When Gorgi Krlev teaches sustainability to his MBA students at ESCP Business School in Paris, he takes a holistic approach. From understanding planetary boundaries to societal causes for our sustainability challenges, to developing effective solutions, he attacks the topic from a variety of interconnected, integrated viewpoints.
His course “not only covers the role of corporate responsibility but also deals with entrepreneurial approaches, civic engagement and policies—all of which are indispensable for a sustainable transformation,” he tells P&Q.
Krlev, 38, is an assistant professor of sustainability at ESCP. He knew he wanted to be a business professor when he realized that in order to move society from injustice to equity, from exclusion to cohesion, we need better research. His work has been honored with numerous awards including a First Prize from the Roman Herzog Institute for social impact research that matters to society.
“I have extensively studied social innovation and societal impact. One of my core arguments is that we fail to support either effectively if we try to understand them by way of their commercial counterparts. Instead, we need to remodel our mindsets, norms, and resources to cope with their inherent complexity and collaborative nature,” he says.
Krlev, one of Poets&Quants’ 40-Under-40 Best MBA Professors of the Year, likes that he has a direct influence on the minds, deeds, and souls of future leaders. But, if he wasn’t a business professor, he likes to think he’d be running the Eagle and Child pub in Oxford, England, which has been closed since 2020.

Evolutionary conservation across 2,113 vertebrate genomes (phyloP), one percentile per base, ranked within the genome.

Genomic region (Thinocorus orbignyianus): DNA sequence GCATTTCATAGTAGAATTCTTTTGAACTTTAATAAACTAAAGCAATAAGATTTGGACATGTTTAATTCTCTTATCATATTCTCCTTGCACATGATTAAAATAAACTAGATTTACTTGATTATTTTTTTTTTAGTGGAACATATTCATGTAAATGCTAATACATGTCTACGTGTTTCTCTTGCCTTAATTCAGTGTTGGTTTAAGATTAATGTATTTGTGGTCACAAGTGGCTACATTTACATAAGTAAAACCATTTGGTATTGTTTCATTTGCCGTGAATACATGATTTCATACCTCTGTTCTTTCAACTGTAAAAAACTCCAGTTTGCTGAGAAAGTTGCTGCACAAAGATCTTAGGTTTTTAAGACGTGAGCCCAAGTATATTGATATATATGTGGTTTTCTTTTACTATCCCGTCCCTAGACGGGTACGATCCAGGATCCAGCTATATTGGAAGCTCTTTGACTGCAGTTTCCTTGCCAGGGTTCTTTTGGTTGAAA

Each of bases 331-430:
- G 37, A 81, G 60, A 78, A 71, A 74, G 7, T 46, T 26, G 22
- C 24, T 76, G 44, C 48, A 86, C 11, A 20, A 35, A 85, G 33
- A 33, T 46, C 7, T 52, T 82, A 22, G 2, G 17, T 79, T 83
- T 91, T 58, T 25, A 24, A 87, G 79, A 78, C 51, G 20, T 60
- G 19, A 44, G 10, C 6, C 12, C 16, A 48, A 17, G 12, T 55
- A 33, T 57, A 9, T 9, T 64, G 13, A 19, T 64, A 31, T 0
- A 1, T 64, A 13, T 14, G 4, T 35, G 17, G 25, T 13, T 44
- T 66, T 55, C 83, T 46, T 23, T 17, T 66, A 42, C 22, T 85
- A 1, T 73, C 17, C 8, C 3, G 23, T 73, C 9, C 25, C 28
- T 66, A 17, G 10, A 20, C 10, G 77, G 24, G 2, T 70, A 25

“I would do it to preserve a place where academics can invest substantial amounts of time to think about their masterpiece. Just as the 12 years Tolkien spent working on the Lord of the Rings,” he says. “And undoubtedly, it would be great fun.”
THE LIST FEATURES 16 EXCEPTIONAL WOMEN
Today, Poets&Quants is proud to announce our collection of the 40-Under-40 Best MBA Professors for 2023.
This is the 11th edition of our annual recognition, and our goal remains unchanged: To identify and celebrate the most talented young professors currently teaching in MBA programs around the world. We’ve highlighted 440 exceptional MBA professors to date.
Professors on this year’s list come from 36 different schools – the most of any year prior – including 11 international schools outside of the United States. Four schools have two professors each: UC-Berkeley Haas School of Business, Emory University Goizueta Business School, London Business School, and The Wharton School at the University of Pennsylvania.